My Ford Fusion is sprouting leaves. The gauge starts with a branch, and as I drive along with my foot as light as possible on the throttle, the greenery starts to grow. Eventually, I’m rewarded with a forest for my fuel-miserly method.
Naturally, this is no ordinary Fusion. Ford’s midsize sedan is overhauled for 2010, with all receiving new engines and six-speed automatic transmissions. My ride, the Fusion Hybrid, is the first time it’s been offered as a gasoline-electric hybrid. Pricing will be announced closer to its on-sale date.
It uses a 2.5 L four-cylinder engine with electric motor, nickel hydride (NiMH) battery pack, and a continuously variable transmission (CVT). The combination produces 155 horsepower and 136 lb-ft of torque.
It’s a “full” hybrid and can run on electricity alone, something its only domestic competitor, the Chevrolet Malibu/Saturn Aura Hybrid, cannot. Ford says it’ll stay on battery power alone at speeds up to 75 km/h. As with every current factory hybrid, the Fusion Hybrid doesn’t get plugged in, but uses energy from braking to recharge the battery.
In the U.S., Fusion rates at 5.7 L/100 km in the city. Our testing methods will give slightly different numbers, but Ford says it’ll be the most fuel-efficient midsize sedan available.
Although the Hybrid’s exterior doesn’t look any different from its conventional siblings, save for its badges, the instrument cluster contains Ford’s new “SmartGauge,” including a system it calls EcoGuide. Two LCD screens on either side of the speedometer are configurable through wheel-mounted buttons to four levels. Each adds information, starting with the simplest display of fuel and battery charge status; from there, you can add items such as a gauge to show when the car’s running on electricity, power consumption from accessories, power output, and the foliage feature. It’s gimmicky, but it’s fun: drive more economically, and the branches sprout more leaves, while a lead foot makes them fall off.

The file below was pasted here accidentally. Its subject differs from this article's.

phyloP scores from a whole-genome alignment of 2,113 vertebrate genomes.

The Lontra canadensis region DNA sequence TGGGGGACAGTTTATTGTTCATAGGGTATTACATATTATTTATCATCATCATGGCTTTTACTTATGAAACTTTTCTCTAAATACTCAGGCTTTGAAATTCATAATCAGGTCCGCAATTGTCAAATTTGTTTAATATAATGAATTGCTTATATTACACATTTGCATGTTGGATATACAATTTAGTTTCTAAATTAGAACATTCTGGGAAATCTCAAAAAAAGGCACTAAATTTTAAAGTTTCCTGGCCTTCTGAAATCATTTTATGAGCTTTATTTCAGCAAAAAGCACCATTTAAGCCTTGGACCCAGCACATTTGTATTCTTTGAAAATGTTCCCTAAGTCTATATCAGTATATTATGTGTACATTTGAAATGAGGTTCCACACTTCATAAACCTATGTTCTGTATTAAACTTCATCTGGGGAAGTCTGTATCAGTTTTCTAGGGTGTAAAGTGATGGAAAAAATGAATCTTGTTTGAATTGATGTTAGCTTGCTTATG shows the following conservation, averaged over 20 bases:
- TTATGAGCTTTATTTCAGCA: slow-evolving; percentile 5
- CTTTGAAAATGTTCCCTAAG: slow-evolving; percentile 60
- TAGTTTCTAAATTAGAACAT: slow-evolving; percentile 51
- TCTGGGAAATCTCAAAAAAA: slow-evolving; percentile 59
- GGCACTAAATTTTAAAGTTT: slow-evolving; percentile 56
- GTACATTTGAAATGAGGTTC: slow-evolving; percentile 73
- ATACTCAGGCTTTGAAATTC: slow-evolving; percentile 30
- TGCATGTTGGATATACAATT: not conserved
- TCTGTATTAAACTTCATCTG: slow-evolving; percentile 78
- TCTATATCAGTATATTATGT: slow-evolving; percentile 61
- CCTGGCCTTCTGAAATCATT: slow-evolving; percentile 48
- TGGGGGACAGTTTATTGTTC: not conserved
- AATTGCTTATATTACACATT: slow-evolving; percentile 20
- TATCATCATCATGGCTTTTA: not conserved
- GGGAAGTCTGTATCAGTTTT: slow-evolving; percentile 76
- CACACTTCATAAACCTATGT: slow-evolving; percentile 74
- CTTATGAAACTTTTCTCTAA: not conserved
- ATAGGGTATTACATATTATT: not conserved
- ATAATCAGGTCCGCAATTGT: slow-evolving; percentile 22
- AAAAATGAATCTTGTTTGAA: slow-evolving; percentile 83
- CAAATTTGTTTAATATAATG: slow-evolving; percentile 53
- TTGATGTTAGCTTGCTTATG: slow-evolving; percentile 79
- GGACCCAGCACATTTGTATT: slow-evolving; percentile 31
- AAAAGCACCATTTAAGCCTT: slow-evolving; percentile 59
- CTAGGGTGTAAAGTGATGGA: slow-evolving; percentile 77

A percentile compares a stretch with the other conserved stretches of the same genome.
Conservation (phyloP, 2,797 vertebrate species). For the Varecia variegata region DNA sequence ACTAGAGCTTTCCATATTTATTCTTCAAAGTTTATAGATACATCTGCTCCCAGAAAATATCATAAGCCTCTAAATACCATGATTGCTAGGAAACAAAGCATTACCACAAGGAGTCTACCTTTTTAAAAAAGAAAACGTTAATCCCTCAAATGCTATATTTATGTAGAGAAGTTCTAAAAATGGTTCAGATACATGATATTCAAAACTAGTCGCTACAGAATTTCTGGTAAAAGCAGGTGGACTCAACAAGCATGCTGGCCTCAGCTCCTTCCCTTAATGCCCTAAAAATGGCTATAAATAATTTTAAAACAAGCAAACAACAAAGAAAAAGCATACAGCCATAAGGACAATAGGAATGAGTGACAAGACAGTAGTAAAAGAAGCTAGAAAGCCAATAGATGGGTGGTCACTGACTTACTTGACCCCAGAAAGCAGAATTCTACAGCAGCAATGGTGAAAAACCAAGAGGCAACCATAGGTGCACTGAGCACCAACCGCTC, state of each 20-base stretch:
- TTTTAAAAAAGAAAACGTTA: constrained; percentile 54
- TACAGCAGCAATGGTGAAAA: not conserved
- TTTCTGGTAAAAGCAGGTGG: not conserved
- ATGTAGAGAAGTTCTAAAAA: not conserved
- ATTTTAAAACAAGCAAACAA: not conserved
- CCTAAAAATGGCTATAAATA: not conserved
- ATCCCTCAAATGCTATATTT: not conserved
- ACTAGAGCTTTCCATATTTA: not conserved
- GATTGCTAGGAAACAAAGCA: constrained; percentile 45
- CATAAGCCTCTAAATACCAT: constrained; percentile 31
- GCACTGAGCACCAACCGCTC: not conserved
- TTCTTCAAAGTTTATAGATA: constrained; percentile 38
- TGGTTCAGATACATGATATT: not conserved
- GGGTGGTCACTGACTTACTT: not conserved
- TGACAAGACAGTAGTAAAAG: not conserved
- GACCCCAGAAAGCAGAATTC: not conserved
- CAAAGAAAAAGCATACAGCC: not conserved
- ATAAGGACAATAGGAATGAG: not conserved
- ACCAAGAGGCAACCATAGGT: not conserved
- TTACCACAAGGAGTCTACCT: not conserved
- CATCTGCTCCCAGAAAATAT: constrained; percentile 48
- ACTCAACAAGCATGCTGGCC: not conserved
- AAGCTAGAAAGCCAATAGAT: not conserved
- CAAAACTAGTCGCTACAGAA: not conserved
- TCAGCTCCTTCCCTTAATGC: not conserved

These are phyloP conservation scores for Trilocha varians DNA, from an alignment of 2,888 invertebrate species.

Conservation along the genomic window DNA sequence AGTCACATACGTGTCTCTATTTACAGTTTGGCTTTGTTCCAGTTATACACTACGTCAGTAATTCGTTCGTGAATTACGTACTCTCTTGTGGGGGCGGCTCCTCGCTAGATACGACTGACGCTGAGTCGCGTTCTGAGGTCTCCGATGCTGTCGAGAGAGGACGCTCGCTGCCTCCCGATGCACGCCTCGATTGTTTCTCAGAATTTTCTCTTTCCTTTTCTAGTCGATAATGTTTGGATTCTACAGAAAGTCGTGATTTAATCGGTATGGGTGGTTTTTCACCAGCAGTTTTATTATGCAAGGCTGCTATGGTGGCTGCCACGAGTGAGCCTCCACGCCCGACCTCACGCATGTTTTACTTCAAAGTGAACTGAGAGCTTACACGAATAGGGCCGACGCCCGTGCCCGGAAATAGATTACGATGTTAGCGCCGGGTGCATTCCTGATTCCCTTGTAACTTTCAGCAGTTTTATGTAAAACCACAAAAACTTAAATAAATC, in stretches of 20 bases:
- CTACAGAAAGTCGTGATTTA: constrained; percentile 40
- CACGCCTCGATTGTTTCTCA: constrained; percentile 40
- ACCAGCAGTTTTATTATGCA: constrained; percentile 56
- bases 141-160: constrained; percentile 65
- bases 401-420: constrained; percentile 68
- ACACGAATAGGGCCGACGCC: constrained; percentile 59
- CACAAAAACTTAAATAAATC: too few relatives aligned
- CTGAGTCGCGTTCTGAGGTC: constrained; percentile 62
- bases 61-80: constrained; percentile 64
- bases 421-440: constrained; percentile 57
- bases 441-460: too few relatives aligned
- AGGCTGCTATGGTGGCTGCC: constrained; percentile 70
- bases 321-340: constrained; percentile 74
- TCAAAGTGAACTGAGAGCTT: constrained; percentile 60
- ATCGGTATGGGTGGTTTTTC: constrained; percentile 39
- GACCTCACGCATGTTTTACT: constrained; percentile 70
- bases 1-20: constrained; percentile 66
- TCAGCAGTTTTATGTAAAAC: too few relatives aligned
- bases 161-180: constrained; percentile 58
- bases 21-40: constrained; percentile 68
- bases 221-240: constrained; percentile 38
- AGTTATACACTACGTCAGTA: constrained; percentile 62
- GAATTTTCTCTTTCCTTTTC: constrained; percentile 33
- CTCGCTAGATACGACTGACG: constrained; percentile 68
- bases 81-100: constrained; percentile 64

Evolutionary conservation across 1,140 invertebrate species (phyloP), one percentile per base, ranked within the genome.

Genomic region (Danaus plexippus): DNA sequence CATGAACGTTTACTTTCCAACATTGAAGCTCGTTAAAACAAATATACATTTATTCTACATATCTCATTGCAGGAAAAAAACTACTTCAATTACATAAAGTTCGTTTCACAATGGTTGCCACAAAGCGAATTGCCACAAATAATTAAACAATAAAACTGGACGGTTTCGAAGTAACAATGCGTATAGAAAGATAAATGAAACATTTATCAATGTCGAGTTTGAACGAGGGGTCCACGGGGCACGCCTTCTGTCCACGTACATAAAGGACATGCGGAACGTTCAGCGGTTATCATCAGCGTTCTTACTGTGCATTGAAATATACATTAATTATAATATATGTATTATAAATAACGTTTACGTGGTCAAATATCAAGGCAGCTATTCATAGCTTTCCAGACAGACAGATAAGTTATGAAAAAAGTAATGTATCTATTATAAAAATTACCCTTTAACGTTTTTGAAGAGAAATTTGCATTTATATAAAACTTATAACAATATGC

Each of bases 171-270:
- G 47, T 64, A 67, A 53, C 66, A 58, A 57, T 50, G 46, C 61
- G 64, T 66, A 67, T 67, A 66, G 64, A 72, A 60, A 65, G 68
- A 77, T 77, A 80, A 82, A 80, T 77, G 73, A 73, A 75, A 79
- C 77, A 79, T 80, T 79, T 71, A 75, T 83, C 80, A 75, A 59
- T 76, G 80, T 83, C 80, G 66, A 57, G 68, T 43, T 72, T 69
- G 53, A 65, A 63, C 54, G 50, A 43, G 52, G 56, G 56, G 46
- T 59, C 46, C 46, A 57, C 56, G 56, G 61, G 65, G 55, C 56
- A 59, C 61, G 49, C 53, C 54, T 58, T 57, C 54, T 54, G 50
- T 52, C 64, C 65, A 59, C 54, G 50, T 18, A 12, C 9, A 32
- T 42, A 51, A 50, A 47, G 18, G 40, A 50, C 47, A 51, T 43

The gauge I found most useful was the engine threshold, which shows how close the car is to switching to either gasoline or electricity. You can’t manually control it, in that there’s no button to go back or forth; rather, the system determines it by how much power is required. Knowing how close you are to the threshold lets you adjust your driving for maximum efficiency.
Still, there’s a down side: too often, I was watching the gauges instead of the road. Yes, you can turn them off, but I think few people will.
A hybrid has to work as a driving machine too, and for that, Ford’s done a very good job. The switch from gasoline to electric is seamless, and the car is very quiet. Steering is responsive, highway performance is fine, and when needed, it’s very peppy and has power for highway passing.
The new styling is handsome, and the interior is a considerable improvement over the outgoing model in quality of materials and workmanship. Expect this one to do well for itself when it arrives in Canada.
2010 Ford Fusion Hybrid
Type: Mid-size hybrid sedan
Price: Not available
Engine: 2.5 L four-cylinder engine with electric motor, nickel hydride (NiMH) battery pack
• Eco-friendly and fuel efficient
• Improved interior
• Good highway performance